Melissa Castner of Melly’s Meatball Mix: “Passion and determination”

Passion and determination- Do you eat, sleep, breathe your product? Is it all you can think about? Melly’s Meatball Mix is a part of me and so it oozes out in everything I do. I am constantly looking at YouTube to see how I can grow my business and always looking for ways I can learn. […]

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Passion and determination- Do you eat, sleep, breathe your product? Is it all you can think about? Melly’s Meatball Mix is a part of me and so it oozes out in everything I do. I am constantly looking at YouTube to see how I can grow my business and always looking for ways I can learn.

As a part of our series called “5 Things You Need To Create a Successful Food Line or Specialty Food”, I had the pleasure of interviewing Melissa Castner.

Melissa Castner is an FDN-Practitioner, wife, and mother of 3. She monetized her love for cooking and her own food sensitivities to go back to school, learn how gluten affects the gut and brain, and created a delicious Meatball Mix, which makes 18 authentic meatballs in half the time! Having ADHD and learning disabilities of her own, she realized the importance going gluten free had on her health.

Learning from the best, she used her family’s recipes to create the perfect Sunday Dinner Experience. Melly’s Meatball Mix offers gluten free and regular mixes (now on Amazon!) bringing everyone to the table, no matter what their food sensitivities are.

Thank you so much for doing this with us! Before we dive in, our readers would love to learn a bit more about you. Can you tell us a bit about your “childhood backstory”?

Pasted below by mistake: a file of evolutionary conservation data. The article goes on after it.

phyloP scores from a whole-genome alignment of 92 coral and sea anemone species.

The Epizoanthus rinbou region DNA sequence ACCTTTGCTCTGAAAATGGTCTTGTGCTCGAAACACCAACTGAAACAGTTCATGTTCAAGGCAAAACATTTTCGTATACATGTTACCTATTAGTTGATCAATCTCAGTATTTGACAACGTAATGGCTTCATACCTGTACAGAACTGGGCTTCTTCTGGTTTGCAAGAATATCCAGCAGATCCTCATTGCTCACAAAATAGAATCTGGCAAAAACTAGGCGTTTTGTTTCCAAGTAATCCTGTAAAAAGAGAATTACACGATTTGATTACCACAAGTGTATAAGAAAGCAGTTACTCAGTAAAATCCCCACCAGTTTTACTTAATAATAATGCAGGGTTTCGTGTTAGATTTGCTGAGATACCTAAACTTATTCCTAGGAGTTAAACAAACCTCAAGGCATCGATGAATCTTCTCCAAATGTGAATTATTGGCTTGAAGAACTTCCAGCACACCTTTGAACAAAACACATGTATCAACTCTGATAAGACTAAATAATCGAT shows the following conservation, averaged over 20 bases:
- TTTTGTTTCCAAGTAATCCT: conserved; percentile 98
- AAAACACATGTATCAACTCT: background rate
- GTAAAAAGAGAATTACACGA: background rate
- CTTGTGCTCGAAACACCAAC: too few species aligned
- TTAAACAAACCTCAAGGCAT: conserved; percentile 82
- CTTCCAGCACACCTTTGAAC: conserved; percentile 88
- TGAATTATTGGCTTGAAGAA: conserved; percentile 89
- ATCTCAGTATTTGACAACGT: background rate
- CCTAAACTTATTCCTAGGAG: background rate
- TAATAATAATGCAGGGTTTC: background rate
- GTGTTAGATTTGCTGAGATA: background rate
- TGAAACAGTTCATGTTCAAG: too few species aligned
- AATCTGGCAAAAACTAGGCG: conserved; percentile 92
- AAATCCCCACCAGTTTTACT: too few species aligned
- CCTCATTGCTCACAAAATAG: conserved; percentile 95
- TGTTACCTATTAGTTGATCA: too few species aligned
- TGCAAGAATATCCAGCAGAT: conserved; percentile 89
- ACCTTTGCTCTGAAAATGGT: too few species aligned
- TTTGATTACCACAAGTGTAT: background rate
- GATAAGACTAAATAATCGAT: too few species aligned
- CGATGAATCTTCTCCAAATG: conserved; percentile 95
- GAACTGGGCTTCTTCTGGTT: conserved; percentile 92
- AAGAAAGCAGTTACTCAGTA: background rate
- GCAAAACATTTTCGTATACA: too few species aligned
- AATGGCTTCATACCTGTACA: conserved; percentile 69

Sure! I grew up in Union, NJ where I was the oldest of 3. I took dancing from 3 years old and continued through my high school years. Tap was my favorite but honestly, anytime there was music playing, I was on the dance floor!

Growing up in the 80’s, I had big hair and loved Bon Jovi! But who didn’t! 🙂

I got diagnosed with Crohn’s disease as a teen and that started a journey I had no idea what was in store for me.

Can you share with us the story of the “ah ha” moment that led to the creation of the food brand you are leading?

Imagine growing up with abdominal pain, bloating, brain fog, cramping, and extreme fatigue but not knowing the source of it! As I got married and had kids I thought I would have grown out of it. The truth is, I noticed it the most after our Italian Sunday Dinner.

I was watching The View one day when Elisabeth Hasselbeck recommended a book she wrote called, “The G Free Diet”. I felt like she was speaking to me! Could this “gluten” be the source of my problem?

At this point in time, going gluten free was becoming more streamline. It was getting easier to find Gluten Free bread, Gluten Free pasta, and Gluten Free desserts (some tasted like cardboard but it was my only choice) but I still wasn’t able to find meatballs. What was I going to do without meatballs!?!

I knew if I was having this problem, I’m sure there were many experiencing the same.